Gut feelings, to use a phrase popular among sportscasters, are tough monsters to use when it comes to knowing when and where to use them. What about the sports field? Yes, of course. What about the casino? Most likely not. English class in high school? It’s complex, to say the least. Gut instincts are all about sensing a situation or an issue and reacting in the best, most suitable, and frequently awesome way possible; yet, in an English class, the only realistic way to do so is to know your material inside and out. And it needs guts and instincts to produce a great essay without focusing on organisation (which is what I mean when I say gut instincts). It here’s my metaphor: An athlete with extensive physical training and excellent hand-eye coordination can perform feats that ordinary people cannot and do so with ease. It’s even natural. However, these achievements are made possible by the athlete’s extensive training and dedication. The same is true for the English student. As a result, I’ve compiled a list of topics you should think about before handing in what you think are flawlessly composed and written essays based only on your gut impulses.

Speak with a professional.

That’s right: the first thing you should do is consult with a professional writer or editor. I understand that you are presumably in high school and that reaching out to these people may be challenging. Instead, I’d speak with your English teacher. He or she is there to act as a compass for you, assessing where you are in terms of writing talents and advising you on the best course of action. Gut instincts are fantastic, but they must be refined. Nobody can tell you what you need to work on more than a teacher or a professional editor when it comes to writing from the hip rather than focusing on grammar and organisation.

Don’t forget to bring a sample of professional writing with you. Take one of the blog posts you created during the summer and polish it up, remembering to write from the heart, the gut, or wherever your inspiration comes from. “However, Phillip,” you inquire, “do I go about doing this?” So….

Count on your technological expertise.

The technical grasp of the language, believe it or not, is what makes writing from the gut so successful. This style of writing will come more effortlessly if you already have a strong grammatical basis and are adept at coming up with essay subjects. And, though I know many students despise outlining essays ahead of time (see my previous blog on the Importance of Brainstorming), there are occasions when, if you have the ability, you can create a brilliant essay with nothing more than a sound technical basis.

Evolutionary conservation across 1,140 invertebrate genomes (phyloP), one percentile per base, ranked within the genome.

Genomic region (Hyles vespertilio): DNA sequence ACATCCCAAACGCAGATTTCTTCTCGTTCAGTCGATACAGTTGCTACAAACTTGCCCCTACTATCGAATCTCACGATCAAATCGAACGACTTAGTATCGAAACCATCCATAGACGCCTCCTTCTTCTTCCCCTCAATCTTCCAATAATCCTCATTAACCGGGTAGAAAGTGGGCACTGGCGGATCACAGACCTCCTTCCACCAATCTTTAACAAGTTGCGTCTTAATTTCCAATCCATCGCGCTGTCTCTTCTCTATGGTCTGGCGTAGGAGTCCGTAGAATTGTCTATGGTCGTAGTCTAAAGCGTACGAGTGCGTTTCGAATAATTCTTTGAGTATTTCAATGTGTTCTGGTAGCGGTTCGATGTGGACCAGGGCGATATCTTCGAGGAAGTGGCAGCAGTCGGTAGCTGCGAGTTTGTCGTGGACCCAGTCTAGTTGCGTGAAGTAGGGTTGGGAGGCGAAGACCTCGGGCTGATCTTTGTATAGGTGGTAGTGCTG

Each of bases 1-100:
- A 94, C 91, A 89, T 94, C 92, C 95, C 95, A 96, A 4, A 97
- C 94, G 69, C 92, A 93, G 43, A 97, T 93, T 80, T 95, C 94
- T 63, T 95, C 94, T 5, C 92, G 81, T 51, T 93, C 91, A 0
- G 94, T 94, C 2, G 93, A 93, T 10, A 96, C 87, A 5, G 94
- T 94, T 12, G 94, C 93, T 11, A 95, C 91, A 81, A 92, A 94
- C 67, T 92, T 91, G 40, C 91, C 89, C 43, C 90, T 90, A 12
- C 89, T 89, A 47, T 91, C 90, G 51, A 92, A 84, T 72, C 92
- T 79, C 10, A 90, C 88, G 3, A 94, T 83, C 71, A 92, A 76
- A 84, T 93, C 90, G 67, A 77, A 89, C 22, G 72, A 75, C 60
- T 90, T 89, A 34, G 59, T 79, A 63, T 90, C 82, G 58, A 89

Yes, your intuition can go you a long way. For example, I went through my entire university career not knowing the difference between a subject and a verb and still managed to maintain a good GPA. This isn’t true for every English major, but I like to think that my instincts guided me through all of those essays; to be honest, I didn’t plan a single one. Nothing was done in the way of brainstorming. My degree was earned solely on the basis of gut feeling and knowing what looked good or wrong.

I regret not being able to achieve more in those writings if I had known what I know today. There was no plan or editing step where I learned about subject-verb agreement, the distinction between topic sentences and supporting facts, or how to write a powerful thesis. There were a few things I either didn’t want to know or didn’t care about. And it bothered me. My foundation, together with the fact that my instincts didn’t fail me, was what kept me together. So, when all of my grades were added together, I had a substantially higher GPA than the national average. After this long digression, I suppose my point is that intuition alone won’t get you an A. In order to truly achieve, you must have some sort of basis. Know exactly what is required of you on any essay, at the very least. Now it’s your turn!

Know what you’re doing.

Another thing you should never do is create an essay without first researching your sources. This may sound obvious, but you’d be surprised (or perhaps not) at how many individuals attempt to write an essay without first reading the novel, play, or short storey they’ll be writing about. No Fear or Coles Notes Shakespeare, like any other study aid, is a poor substitute for the original source material. Have faith in me. Read a lot of books. Plays should be read. Short stories should be read.

This topic is similar to one of my previous Study Tactics posts, in which I discussed numerous strategies for remembering specifics from your source material. Look through the archives and you’ll find it; it’s quite nice, I guarantee. But here’s the gist of it: Read your subject from beginning to end, discuss it in class, and do everything else you normally do. When studying, though, keep an eye out for aspects in the book that you might use in an essay. Choose a subject from the book and look for occurrences in it that correspond to that topic. You’re seeking for specific specifics to include in your body paragraphs, such as examples from the text. You will be considerably better equipped to compose an essay without having to spend time arranging your knowledge if you are familiar with the book’s topics and have details to support a viewpoint on those themes.

So, does a reactionary essay with no predetermined subjects and only gut instincts have a place in the classroom? Yes, indeed. However, you can only accomplish this feat if you follow a strict set of guidelines, which include receiving feedback from a professional (your teacher), relying on a firm foundation of writing abilities, and having a thorough understanding of the subject matter. But keep in mind that as you develop your technical basis, your writing will increase enormously, and gut impulses will only go you so far. You have been forewarned.

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